The school was located in one of the provinces near the city. Since we arrived as spring was setting in, the weather was still chilly. Little did I know the silence in the atmosphere would change once summer came; where the rattling sound of the cicada (매미 – maemi) which never ceases be it night or day thus becoming part of summer life. We met with other students from various countries who had come for the same program; which made us more comfortable. The first meals were not as spicy but as time went by they introduced spicier food. My favorite dish was Dak Galbi, a Korean spicy chicken stir fired dish with cheese toppings. The dish is spicy from the pepper powder, sweet from the honey, and full of aroma from the fried ginger and garlic. The cheese cools the spiciness and makes it supple. One of the spiciest foods was Topokki, where stir-fried rice cakes are boiled over water with servings combined of pepper powder and paste. The dish is finished off by adding ingredients such as boiled eggs and scallions. I observed that extremely Topokki version was preferred on various occasions. For instance, when men are heartbroken, to give them a basis for shedding tears and expressing their anger, which they pretend to be directing to Topokki for being spicy. Being a cuisine department student, I was flabbergasted by their creativity with the resources that nature provided. What we thought was just flowers, back in my country was an ingredient for delicious herbal food and beverages here.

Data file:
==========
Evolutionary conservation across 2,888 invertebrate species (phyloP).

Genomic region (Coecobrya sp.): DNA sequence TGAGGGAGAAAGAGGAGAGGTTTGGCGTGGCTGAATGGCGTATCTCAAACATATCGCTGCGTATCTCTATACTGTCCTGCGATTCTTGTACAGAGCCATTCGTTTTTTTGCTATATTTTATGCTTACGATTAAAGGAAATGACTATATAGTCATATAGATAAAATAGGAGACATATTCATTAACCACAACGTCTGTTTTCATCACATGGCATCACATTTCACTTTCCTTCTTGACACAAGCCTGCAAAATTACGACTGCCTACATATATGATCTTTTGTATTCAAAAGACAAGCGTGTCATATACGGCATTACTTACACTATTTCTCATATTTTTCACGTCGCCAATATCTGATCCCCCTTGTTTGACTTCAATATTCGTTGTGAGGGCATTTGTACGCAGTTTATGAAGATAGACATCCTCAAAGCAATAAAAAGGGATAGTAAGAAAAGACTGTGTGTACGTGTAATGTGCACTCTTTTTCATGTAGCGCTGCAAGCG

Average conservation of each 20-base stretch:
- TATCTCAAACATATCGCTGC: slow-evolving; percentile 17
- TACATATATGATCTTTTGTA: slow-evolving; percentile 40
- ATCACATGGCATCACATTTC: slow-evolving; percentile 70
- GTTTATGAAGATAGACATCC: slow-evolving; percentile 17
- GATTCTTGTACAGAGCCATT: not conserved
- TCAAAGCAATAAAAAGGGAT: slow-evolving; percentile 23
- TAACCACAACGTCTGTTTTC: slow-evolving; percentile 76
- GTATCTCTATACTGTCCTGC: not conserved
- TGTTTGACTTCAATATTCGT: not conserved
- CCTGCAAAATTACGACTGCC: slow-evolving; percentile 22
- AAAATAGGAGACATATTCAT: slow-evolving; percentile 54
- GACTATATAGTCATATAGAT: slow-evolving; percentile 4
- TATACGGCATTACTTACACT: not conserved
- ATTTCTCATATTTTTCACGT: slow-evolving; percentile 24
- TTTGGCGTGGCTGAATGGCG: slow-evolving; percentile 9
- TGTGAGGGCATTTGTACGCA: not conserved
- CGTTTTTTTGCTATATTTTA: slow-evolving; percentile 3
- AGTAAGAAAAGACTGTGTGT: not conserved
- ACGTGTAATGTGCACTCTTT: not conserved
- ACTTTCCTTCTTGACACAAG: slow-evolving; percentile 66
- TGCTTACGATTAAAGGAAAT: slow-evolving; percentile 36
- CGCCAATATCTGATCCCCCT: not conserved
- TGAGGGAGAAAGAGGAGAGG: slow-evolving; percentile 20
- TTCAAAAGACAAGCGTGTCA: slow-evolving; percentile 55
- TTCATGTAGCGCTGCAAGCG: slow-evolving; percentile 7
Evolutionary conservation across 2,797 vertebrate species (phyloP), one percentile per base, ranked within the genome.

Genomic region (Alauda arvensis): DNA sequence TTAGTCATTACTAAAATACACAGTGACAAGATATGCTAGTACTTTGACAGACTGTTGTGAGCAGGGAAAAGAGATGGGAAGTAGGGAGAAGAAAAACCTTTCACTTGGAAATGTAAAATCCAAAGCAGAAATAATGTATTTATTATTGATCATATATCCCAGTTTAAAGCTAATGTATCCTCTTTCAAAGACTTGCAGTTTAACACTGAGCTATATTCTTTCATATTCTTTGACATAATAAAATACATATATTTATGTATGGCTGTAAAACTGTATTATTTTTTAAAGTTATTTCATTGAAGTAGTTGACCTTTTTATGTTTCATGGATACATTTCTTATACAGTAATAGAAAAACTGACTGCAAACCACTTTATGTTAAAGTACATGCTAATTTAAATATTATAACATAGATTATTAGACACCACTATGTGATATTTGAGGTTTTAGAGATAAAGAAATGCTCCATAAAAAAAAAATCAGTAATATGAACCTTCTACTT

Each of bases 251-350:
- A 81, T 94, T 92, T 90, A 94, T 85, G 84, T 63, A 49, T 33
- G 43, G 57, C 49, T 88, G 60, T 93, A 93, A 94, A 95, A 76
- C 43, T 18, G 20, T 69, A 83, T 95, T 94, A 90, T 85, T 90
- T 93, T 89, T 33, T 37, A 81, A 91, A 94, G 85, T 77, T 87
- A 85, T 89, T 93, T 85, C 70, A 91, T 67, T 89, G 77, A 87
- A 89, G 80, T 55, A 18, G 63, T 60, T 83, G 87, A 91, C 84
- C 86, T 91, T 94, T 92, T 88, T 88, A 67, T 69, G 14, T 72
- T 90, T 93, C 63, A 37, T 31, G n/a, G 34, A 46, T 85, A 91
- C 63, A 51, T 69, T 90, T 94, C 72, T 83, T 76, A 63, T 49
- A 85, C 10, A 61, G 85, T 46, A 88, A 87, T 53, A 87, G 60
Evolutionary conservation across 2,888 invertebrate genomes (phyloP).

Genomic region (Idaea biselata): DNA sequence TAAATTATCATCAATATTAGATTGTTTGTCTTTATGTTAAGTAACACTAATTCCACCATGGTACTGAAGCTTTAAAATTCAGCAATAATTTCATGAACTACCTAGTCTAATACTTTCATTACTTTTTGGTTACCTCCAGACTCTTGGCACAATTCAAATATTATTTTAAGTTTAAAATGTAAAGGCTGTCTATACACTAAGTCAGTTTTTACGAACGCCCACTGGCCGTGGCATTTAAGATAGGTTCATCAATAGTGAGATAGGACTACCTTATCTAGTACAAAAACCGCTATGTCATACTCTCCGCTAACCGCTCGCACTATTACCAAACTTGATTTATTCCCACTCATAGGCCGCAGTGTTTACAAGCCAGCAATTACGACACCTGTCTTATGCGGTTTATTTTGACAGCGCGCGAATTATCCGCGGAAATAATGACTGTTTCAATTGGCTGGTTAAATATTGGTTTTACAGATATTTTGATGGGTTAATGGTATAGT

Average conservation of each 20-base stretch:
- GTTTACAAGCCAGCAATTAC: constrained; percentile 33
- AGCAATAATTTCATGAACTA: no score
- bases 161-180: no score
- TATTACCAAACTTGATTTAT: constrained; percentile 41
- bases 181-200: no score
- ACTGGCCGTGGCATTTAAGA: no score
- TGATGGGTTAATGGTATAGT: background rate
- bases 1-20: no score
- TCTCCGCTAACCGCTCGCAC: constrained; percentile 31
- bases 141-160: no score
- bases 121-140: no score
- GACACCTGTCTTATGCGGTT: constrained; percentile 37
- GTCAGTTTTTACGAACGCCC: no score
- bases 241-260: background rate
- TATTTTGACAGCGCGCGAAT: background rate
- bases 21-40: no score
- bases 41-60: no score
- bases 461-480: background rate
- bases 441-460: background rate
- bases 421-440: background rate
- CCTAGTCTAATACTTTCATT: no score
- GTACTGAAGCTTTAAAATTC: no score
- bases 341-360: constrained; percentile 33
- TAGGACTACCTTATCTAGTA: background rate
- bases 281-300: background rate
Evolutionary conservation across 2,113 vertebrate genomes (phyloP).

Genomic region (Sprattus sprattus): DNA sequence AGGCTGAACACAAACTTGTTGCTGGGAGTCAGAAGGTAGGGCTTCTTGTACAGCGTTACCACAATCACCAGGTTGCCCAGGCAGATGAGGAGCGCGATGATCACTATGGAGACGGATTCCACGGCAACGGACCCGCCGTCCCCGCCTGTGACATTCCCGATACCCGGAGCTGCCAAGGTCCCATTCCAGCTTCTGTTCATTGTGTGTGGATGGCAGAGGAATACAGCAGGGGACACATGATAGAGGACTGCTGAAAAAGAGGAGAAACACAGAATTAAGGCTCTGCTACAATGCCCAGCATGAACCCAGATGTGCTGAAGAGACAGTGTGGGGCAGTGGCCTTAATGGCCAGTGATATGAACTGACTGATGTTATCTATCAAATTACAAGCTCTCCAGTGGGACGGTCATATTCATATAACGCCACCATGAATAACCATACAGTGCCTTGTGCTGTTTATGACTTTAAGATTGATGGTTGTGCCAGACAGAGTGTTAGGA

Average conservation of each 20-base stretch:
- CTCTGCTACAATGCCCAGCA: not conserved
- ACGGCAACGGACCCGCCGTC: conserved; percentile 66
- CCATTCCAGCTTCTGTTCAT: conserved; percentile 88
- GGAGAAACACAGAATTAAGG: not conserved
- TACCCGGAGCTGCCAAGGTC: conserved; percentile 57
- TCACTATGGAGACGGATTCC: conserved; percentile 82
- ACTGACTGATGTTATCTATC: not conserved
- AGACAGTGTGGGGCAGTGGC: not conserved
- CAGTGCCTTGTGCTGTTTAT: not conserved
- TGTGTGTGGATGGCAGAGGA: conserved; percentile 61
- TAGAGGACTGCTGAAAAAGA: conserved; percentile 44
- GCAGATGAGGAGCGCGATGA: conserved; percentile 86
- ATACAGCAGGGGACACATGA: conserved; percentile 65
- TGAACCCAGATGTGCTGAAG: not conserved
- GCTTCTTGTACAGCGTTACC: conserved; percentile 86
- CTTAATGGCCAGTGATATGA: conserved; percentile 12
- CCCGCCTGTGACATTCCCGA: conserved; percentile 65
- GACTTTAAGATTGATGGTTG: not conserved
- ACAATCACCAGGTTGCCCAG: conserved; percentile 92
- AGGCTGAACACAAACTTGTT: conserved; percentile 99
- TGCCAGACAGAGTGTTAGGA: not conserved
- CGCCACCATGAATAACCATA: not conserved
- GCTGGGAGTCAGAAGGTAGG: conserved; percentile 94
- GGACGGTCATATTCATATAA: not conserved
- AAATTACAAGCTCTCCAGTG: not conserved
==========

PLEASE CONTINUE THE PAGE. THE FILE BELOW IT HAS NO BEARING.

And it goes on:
Having rice as the main dish for every meal of the day would sound outrageous and boring. However, the Koreans have diverse and nutritious side dishes for every meal in addition to the various ways of presenting rice products. For instance, for every bowl of rice, there could be a side dish of spinach, kimchi (from salted and fermented vegetables), bean sprouts, and steamed eggplants. Most of the side dishes were either fried and seasoned, fermented, smashed, steamed or raw. The intriguing foods to me were raw whole spinach –I felt like a herbivore grazing through a garden-, crabs fermented while raw, and bean sprouts –I pictured my mother’s reaction if I were to uproot her growing beans claiming to make a side dish. More interesting was that the more kimchi fermented, the more it became treasurable and nutritious. It took me half my stay to understand that logic; which to me is still a philosophy. As for the rice presentations, rice could be blended to form a powder for making a cake –for special occasions. The rice powder could also be used for making porridge or beauty creations. I personally tried to whiten and glow my skin with a rice paste, but later stopped after imagining I would look like a zebra or panda as applying on my whole body sounded strenuous. Additionally, the rice would be used to create various kimbap designs and topokki rice cakes. Overall, having diverse presentations, tastes and nutritious values in every meal would also justify why the Koreans prefer taking heavy meals rather than just tea in the morning.